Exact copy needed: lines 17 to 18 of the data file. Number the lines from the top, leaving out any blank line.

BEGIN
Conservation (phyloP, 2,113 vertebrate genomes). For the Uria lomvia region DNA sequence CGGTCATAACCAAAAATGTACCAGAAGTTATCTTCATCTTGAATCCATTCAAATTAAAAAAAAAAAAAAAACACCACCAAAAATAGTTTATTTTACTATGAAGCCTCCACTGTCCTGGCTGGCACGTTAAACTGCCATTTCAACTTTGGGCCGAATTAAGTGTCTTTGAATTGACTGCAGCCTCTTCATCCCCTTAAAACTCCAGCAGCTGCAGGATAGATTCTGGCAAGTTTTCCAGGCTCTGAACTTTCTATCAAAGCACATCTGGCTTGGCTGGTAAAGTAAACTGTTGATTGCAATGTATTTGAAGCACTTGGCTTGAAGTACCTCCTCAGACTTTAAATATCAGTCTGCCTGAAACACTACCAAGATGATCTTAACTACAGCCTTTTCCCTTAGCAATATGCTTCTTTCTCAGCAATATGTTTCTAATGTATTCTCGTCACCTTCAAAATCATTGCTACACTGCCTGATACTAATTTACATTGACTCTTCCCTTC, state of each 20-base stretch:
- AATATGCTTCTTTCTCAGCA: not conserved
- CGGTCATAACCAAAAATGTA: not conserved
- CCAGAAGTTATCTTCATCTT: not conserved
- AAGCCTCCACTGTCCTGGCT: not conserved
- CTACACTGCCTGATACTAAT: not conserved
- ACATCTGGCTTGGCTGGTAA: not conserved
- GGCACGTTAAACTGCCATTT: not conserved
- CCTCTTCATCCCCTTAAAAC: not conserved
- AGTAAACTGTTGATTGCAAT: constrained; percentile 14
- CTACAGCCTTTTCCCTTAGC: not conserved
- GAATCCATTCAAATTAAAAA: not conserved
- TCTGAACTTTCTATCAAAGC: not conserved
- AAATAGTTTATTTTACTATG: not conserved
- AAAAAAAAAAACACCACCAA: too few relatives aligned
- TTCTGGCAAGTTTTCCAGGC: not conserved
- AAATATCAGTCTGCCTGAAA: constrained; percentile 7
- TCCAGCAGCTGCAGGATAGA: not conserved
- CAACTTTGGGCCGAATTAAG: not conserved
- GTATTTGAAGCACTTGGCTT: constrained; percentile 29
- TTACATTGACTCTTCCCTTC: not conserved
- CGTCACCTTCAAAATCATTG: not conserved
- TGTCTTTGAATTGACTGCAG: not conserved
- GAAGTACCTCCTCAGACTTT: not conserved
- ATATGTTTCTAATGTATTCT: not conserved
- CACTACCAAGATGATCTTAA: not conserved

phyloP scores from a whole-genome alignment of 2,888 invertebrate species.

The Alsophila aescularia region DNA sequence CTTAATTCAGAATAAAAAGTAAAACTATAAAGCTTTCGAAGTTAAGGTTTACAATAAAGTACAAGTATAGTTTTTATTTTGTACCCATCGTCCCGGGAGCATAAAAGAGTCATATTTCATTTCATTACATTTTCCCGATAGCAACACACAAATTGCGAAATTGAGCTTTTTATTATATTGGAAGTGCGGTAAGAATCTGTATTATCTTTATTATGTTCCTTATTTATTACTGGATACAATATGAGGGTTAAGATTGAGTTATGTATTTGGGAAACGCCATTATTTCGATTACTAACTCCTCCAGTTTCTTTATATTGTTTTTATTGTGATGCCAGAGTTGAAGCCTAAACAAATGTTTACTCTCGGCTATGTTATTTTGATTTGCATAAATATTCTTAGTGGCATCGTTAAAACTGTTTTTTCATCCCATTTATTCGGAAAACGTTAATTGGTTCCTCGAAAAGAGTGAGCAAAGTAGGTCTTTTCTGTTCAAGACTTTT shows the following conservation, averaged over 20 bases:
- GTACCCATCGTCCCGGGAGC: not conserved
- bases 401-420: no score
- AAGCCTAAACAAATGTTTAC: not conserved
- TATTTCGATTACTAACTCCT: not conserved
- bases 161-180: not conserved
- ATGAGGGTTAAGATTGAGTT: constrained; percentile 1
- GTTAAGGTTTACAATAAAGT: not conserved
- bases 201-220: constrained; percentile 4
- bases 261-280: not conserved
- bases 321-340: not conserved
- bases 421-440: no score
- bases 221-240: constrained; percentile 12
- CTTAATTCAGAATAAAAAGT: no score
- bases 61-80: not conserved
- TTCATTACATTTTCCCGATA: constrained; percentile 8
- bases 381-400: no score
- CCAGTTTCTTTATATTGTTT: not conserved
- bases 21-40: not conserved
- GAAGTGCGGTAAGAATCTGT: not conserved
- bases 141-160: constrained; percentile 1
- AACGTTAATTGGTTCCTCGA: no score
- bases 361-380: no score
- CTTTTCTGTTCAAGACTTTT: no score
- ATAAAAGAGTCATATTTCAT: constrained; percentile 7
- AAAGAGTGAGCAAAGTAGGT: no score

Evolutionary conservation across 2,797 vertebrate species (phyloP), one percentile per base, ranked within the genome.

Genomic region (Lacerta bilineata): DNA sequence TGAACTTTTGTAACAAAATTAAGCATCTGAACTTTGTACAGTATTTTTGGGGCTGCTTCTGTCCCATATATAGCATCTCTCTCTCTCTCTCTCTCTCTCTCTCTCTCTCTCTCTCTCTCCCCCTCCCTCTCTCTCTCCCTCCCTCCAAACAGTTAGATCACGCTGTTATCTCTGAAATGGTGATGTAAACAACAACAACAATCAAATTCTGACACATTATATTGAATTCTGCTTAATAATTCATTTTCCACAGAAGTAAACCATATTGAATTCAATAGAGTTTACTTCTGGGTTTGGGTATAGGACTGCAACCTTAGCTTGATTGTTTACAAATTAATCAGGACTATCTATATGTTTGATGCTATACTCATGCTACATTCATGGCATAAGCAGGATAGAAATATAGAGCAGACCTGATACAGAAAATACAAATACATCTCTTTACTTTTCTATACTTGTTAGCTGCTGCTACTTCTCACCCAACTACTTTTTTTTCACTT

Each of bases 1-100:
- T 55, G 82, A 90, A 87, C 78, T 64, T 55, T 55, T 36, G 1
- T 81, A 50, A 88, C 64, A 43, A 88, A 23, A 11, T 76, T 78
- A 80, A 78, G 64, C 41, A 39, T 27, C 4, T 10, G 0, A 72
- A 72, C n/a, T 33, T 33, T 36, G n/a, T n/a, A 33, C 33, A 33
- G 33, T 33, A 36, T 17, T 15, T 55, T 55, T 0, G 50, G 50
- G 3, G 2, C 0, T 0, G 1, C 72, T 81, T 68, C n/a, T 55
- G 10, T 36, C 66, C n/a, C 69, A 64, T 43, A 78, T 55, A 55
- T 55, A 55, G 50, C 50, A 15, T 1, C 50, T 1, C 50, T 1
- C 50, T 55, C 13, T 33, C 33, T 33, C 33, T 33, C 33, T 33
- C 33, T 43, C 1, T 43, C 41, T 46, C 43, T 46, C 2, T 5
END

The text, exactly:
- AAATATCAGTCTGCCTGAAA: constrained; percentile 7
- TCCAGCAGCTGCAGGATAGA: not conserved